By South Main Church Member, Claire Hein Blanton
My mom doesn’t realize this, but she makes the best spaghetti in the world. I’m nearly positive that Italian chefs would disagree, and perhaps they have a point. It doesn’t matter. As far as I’m concerned it’s the best spaghetti and no matter how much I try to recreate it- I can’t. That’s probably the reason I now use HEB sauce, fiber-ful pasta, and ground turkey. It’s a substitute because it’ll never be the original. In the same way, my Mimi made the best fried chicken. I hate the break the hearts of little old Baptist ladies everywhere. Asking what came first, the Baptist or the love of food is like asking which came first, the chicken or the egg. I’m not sure if my soul is filled with the comfort of food because I’m Baptist or the other way around. Perhaps it doesn’t matter.
Home is where I’m fed. When I travel, the food just isn’t the same. Jack and my go-to road trip food is beef jerky. I don’t know if you’ve ever tried to subsist off of beef jerky, but it’s not the best plan. This may be in part why we don’t road trip much. When I’m away, I can love what’s put in front of me, but I know it’s not home. It’s not where I’m fed.
For the last year (I can’t believe it’s been that long), I’ve been on a diet. Not long enough that it’s just become the norm of how I eat, but long enough that I’ve realized how utterly exhausting it is to have to think that much about feeding yourself. It’s a #firstworldproblem if I’ve ever encountered one. For the last year feeding myself has been a chore before I just don’t know how to not put too much work into the details. Suddenly instead of eating what satiates and taste good, there are concerns over calories and carbs and proteins and sat fat v. trans fat v. good fat v. gluten v. Godzilla. In it’s own way it has been very rewarding. I’m physically healthier, but in overcomplicating how I’m fed, it’s lost the warmness.
This past Sunday, South Main launched its summer “As You Go, Stay Close” theme. We started it in a very meaningful way by taking the Lord’s Supper (if you aren’t Baptist, you may not know that we only do this like 4 times a year). In partaking of the bread and grape juice, I’m reminded that South Main is where I’m spiritually fed. I can go away for a bit and enjoy being in a temporary congregation, but it’s never home. As much as some people feel called to certain forms of ministry or certain countries, I feel called to be part of this family. And when I don’t try to micromanage my spiritual formation, I’m fed.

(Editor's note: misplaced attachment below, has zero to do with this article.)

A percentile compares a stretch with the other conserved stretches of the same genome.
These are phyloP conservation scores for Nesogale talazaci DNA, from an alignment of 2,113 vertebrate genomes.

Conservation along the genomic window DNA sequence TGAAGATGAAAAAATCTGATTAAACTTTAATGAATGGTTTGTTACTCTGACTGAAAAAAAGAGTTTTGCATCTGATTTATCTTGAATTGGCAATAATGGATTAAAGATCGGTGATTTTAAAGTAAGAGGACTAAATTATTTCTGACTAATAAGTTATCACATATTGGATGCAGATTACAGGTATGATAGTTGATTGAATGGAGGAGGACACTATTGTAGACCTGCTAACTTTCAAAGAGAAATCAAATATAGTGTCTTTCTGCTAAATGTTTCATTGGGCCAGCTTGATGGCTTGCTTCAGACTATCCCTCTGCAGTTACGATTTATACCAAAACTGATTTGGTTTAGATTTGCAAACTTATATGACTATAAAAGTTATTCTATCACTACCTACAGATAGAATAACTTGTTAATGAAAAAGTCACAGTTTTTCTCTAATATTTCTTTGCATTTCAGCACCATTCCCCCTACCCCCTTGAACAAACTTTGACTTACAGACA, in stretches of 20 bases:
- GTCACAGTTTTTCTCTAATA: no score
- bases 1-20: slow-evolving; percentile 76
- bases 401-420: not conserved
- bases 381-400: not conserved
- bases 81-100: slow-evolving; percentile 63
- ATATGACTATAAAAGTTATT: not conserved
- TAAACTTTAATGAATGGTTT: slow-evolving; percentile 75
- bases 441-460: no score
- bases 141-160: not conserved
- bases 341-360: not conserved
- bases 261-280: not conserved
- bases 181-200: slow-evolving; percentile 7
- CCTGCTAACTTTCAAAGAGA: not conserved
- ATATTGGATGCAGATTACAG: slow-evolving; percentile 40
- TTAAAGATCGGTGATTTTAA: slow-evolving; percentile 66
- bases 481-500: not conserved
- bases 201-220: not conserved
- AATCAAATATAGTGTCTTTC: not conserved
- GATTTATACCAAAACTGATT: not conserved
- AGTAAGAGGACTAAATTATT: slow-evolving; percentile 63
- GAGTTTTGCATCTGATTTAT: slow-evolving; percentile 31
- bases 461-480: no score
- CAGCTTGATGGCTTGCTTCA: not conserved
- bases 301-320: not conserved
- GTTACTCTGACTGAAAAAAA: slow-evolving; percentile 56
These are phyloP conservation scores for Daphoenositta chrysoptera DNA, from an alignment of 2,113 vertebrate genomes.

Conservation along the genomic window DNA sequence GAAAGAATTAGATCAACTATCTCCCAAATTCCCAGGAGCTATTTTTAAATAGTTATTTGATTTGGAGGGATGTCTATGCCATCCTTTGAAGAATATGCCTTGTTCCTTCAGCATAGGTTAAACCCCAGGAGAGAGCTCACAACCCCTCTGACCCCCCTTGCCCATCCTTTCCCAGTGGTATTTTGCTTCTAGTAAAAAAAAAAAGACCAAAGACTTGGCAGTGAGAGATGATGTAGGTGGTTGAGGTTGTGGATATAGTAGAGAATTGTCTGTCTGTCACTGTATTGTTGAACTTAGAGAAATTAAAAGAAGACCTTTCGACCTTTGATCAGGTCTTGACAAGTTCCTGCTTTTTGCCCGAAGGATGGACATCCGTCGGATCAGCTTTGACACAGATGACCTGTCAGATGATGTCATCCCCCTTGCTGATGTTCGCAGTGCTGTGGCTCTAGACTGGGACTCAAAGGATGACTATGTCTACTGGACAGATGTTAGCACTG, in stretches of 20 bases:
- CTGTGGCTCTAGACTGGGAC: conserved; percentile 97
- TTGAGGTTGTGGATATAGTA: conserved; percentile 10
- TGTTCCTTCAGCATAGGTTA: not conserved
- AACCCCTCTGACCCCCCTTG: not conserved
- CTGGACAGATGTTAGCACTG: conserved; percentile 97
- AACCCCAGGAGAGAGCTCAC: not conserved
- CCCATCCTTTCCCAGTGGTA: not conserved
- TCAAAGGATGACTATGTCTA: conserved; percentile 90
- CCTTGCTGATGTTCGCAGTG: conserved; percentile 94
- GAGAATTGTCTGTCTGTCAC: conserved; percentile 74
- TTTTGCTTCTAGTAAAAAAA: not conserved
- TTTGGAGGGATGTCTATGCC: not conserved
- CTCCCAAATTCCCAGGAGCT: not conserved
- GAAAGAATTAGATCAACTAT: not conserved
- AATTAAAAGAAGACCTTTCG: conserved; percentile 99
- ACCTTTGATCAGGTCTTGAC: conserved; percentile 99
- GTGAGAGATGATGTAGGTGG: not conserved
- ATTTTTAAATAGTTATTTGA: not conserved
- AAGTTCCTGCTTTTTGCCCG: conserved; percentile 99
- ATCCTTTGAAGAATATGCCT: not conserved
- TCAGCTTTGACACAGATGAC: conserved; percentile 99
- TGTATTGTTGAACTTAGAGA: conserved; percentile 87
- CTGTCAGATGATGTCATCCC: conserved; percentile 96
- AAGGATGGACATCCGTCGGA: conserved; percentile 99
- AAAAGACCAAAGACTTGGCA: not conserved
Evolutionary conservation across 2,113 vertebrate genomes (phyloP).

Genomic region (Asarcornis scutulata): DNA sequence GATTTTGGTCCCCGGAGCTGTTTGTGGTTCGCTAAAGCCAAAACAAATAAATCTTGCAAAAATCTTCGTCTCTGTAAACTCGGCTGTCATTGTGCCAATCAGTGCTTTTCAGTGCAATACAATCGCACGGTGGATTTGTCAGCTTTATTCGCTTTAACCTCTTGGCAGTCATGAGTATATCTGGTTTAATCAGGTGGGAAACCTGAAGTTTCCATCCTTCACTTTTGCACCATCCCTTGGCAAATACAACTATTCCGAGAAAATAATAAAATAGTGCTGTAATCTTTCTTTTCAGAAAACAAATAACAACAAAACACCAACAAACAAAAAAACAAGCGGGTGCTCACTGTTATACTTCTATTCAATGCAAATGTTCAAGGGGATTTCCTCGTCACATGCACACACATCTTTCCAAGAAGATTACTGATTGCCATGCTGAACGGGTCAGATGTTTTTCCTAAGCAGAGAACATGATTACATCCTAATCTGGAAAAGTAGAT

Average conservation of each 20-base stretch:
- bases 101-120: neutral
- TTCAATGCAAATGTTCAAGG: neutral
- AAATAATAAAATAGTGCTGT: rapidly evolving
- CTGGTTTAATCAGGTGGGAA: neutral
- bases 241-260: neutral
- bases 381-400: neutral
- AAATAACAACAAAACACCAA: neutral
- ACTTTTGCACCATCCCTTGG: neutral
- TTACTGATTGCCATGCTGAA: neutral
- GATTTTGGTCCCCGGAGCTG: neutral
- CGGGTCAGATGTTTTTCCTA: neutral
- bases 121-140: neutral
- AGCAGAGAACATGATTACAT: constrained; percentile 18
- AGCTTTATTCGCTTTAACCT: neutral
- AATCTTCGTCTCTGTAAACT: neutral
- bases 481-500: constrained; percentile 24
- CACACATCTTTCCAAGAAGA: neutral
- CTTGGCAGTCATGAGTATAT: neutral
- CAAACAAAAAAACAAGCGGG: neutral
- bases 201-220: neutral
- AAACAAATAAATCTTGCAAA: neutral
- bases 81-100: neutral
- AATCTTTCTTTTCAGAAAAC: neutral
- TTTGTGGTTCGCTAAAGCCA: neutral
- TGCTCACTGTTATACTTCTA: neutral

In watershed last night Greg worked through Peterson’s The Jesus Way’s chapter on the Pharisees. Serendipitously, the section of Bonhoeffer’s Ethics that I’m working through today is about the Pharisees. They miss the point not because they aren’t trying, but because they are trying too hard to qualify their spiritual life. It’s a checklist. It’s a measurement on a door post of how have I grown versus how much you have grown. And I realized today that the constant measurement and worry and comparison is like being on a spiritual diet. In the end you may be trying really hard and reap some benefits, but how much have you starved yourself out of in the process? Where did you miss being fed?
I like having objective tools to measure growth. My goodness how much I loved getting graded in school. Given the right levels of stress and self-doubt and I will starve myself and regiment myself in order to reach some level of achievement. I feed off of it, but I’m never full. Just like the Pharisees were never going to be good enough and follow the rules enough, if we don’t learn to step back and indulge ourselves and give ourselves the grace to fail, we’ll never be fed. It’s a blessing that no matter how much resistance people put up, South Main never stops trying to feed you (figuratively and literally if you’ve ever been to watershed).
I believe that the more we are fed, the more we want to feed those around us, and those checklists and rules and regiments and nutritional facts fade from the forefront. Jesus says that he’s the bread of life, because we rest in the fullness of being fed. It’s returning to our original state and being fed off of knowing that we have returned to home to a feast of fried chicken.
Our greatest gift we can give to ourselves is to allow others to feed us, to fortify us for whatever journey is upon us. I want to drink in so much of home before we leave, not because I don’t think we’ll thrive elsewhere, but I don’t think it will be as satisfying. It’ll be food, but it won’t be the food from home. Even my attempts at home-cooking look like cheap copies.
So I hope that wherever the road is taking you right now, you have some way of being fed, some home for you that can fuel you. And I hope that you’ll make it back home, whatever home is for you and wherever that is.